Construction is set to begin on the Belli bubble, a $4.1-million, 56,000-square-foot soccer dome located near Lasalle Secondary School in New Sudbury.
Work is expected to be completed by November.
“We’re absolutely thrilled that we’re getting closer and closer, and to know that there are shovels in the ground now, it’s an exciting time for us,” Michel Lariviere, of the Fabio Belli Foundation, said.
The bubble will ultimately be smaller than the 100,000-square-foot facility that was originally planned. Also, it won’t feature a running track, but the bubble will cost about $2 million less.
And of the $4.1 million, about one quarter will be funded by the Rainbow District School Board, while the remainder is to be covered by community donations and financing agreements.
“Our big thing now is continuing to fundraise, working with the community to make our contribution possible, because we’re in partners with the school board, and in that partnership, we have to do our share of the work,” Lariviere said. “We continue to forge partnerships with anyone who wants to make this longstanding dream come true in its full potential. We’re still looking to the community to partner with us.”
The foundation is named for Fabio Belli, a Greater Sudbury councillor with a long history of involvement in the local soccer community. Belli passed away in April 2014. Prior to his death, he had repeatedly called for an indoor turf facility that would allow soccer players, as well as those involved in baseball, football or other sports, to train year-round. Club coaches and executives support the initiative as a means to promote skill development and overall health in the community.
“In terms of soccer, it’ll really help move the game forward and it’ll remove the obstacle and hurdle that has been holding us back to compete with other cities, Ottawa, Toronto, other bigger centres that have the facilities and can train year-round, because we’ve started to notice the gap getting bigger in terms of player development,” said Giuseppe Politi, a long-time soccer coach in the community.
“It’ll be a game-changer for soccer and, for sport in general. I think the public should know that it’s not just the Fabio Belli soccer bubble, it’s going to have many sports that can be played indoor, whether it’s frisbee or football or baseball. This is a good thing for our community in general, keeping people active, learning physical literacy. It’s just going to make our community a better place in terms of general sport.”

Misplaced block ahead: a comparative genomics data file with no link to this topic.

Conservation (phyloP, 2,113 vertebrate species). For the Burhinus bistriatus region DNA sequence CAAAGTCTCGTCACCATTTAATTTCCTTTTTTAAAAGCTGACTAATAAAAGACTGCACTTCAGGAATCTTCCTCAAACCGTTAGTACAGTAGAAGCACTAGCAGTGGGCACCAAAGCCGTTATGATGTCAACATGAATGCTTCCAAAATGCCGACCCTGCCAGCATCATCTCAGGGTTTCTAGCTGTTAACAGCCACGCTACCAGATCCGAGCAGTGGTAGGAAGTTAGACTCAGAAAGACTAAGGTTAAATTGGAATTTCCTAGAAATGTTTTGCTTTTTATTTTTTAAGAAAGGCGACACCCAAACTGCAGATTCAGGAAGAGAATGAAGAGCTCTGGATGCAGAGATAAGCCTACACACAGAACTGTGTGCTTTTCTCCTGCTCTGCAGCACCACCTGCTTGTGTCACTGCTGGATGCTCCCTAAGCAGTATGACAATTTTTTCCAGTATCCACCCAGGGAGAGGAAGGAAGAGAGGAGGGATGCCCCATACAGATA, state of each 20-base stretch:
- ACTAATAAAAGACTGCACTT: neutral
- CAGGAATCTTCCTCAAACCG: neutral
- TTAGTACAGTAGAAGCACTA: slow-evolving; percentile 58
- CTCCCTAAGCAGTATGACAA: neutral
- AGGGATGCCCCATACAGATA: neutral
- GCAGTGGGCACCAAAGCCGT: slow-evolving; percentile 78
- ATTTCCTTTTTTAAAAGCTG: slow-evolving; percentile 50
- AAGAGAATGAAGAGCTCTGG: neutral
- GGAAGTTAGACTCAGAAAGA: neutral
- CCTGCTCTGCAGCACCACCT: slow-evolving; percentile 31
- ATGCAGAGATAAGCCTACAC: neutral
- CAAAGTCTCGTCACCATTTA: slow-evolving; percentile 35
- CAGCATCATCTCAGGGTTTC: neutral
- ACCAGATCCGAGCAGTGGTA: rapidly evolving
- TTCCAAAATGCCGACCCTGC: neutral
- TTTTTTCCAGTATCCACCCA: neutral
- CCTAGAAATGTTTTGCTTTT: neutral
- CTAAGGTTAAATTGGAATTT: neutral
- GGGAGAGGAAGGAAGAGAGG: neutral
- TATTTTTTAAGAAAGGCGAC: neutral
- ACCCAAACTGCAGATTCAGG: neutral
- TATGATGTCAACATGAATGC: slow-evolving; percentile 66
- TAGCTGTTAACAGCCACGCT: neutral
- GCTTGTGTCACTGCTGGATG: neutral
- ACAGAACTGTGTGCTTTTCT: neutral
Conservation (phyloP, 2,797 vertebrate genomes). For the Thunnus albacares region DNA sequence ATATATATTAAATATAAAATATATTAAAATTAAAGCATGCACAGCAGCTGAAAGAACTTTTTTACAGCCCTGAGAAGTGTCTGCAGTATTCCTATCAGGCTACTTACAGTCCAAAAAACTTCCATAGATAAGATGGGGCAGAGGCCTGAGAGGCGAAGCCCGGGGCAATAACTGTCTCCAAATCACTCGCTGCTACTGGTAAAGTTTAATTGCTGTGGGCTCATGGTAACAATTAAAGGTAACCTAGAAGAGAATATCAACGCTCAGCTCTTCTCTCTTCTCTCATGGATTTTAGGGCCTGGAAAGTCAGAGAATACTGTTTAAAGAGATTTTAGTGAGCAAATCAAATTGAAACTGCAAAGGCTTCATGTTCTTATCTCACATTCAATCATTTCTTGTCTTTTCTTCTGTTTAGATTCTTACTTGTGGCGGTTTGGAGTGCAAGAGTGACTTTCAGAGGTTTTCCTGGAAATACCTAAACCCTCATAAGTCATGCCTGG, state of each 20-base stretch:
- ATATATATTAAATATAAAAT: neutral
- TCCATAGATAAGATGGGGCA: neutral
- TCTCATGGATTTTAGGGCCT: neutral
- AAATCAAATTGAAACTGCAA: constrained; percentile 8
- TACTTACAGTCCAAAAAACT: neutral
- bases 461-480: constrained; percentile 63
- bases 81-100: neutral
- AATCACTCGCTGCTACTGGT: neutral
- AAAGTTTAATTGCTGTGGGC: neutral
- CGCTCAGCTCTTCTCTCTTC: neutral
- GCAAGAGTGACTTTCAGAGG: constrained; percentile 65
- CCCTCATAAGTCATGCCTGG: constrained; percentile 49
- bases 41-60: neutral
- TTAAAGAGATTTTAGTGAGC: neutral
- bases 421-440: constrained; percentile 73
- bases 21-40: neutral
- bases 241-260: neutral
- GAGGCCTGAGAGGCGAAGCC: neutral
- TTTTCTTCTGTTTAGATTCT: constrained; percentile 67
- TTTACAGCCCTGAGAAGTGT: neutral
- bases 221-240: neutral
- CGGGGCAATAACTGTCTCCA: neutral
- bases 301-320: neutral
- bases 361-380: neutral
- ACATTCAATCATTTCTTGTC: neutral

Politi said the addition of the Belli bubble can also lead to the city hosting more tournaments and events.
“Whether it’s high school, post-secondary, there are all sorts of benefits that can happen,” Politi said.
Admittedly biased towards the sport of soccer, Politi said this type of facility is much-needed considering the climate Sudbury has.
“It’s so unrealistic to think that we can compete against some of the best in the province when you only have an outdoor field for four, five months,” Politi said. “May, June, July, August, September, and by the time it’s October it’s already cold, so you’re inside for seven months of the year. We need something year-round.”
Organizers, however, has experienced some setbacks in getting the bubble built. It looked as though Belli’s dream would be realized in April 2018, when then-Liberal MPP Glenn Thibeault, along with members of the late councillor’s family, announced $4 million in provincial funding for the dome.
But when the Progressive Conservatives were elected last June, their commitment to a line-by-line review of Liberal spending put the previously-promised funding in question, and they cancelled the commitment a few months later, forcing Belli bubble organizers to seek other sources of financing.
The Belli bubble is one of two indoor sports facilities currently planned for the city. The Sudbury District Sports Club intends to open one at Ecole secondaire du Sacre Coeur later this year.
– with files from Ben Leeson